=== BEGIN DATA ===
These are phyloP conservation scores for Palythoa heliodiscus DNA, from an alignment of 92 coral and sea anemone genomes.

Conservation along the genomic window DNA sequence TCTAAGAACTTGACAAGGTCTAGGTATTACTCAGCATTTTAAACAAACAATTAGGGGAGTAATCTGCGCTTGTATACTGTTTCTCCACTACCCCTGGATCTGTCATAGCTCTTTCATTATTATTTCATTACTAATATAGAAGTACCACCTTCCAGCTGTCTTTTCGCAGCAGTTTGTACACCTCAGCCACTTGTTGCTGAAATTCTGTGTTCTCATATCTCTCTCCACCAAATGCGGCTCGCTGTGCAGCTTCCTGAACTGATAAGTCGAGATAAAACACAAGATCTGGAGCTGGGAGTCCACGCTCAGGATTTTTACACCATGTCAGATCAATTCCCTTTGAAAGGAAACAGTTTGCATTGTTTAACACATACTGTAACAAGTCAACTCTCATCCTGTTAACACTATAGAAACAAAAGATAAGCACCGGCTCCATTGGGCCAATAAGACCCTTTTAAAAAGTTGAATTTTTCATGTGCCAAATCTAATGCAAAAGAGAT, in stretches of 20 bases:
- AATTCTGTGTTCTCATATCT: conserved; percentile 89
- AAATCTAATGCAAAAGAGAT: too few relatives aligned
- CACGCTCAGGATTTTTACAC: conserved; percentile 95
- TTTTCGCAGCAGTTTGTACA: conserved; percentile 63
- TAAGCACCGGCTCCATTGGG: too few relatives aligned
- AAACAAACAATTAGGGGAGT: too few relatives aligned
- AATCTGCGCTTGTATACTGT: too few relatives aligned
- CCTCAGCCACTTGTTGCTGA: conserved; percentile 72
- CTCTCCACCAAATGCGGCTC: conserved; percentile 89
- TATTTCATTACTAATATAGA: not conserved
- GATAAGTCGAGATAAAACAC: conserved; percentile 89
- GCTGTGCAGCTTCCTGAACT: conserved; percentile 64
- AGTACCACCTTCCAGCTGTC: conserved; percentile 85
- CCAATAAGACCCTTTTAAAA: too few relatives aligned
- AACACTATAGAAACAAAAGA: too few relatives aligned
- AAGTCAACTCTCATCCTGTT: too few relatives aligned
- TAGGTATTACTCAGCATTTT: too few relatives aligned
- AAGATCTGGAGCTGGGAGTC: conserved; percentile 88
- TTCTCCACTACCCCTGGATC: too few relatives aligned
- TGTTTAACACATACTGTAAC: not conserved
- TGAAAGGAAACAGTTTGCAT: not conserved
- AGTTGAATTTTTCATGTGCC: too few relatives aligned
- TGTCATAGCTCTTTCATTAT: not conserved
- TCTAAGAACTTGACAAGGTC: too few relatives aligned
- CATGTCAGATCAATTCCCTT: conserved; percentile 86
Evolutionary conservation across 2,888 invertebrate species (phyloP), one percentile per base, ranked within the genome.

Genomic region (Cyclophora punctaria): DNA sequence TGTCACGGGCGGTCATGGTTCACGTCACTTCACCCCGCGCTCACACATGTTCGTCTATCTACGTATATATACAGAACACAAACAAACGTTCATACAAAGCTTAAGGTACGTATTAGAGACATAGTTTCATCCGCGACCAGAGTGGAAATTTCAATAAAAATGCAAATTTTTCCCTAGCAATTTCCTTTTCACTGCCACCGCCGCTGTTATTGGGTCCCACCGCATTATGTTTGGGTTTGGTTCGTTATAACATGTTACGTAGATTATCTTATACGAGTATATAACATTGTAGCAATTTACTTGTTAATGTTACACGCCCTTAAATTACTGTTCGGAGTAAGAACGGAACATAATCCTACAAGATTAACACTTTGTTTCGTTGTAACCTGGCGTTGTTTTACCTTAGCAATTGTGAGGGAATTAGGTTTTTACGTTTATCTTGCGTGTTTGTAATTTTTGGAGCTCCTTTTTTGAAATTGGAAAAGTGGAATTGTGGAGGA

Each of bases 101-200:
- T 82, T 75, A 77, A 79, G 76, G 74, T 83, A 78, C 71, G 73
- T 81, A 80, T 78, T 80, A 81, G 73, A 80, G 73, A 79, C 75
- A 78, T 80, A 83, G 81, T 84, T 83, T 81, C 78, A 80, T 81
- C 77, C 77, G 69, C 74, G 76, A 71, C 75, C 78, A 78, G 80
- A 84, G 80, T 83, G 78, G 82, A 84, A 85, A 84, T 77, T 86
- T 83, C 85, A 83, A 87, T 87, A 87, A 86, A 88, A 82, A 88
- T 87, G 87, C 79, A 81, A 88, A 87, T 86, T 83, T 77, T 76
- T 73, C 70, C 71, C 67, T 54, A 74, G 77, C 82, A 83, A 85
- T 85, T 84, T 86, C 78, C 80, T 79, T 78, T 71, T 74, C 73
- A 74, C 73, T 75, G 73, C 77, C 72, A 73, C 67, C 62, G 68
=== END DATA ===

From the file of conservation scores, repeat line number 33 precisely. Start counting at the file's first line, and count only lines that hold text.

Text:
- A 78, T 80, A 83, G 81, T 84, T 83, T 81, C 78, A 80, T 81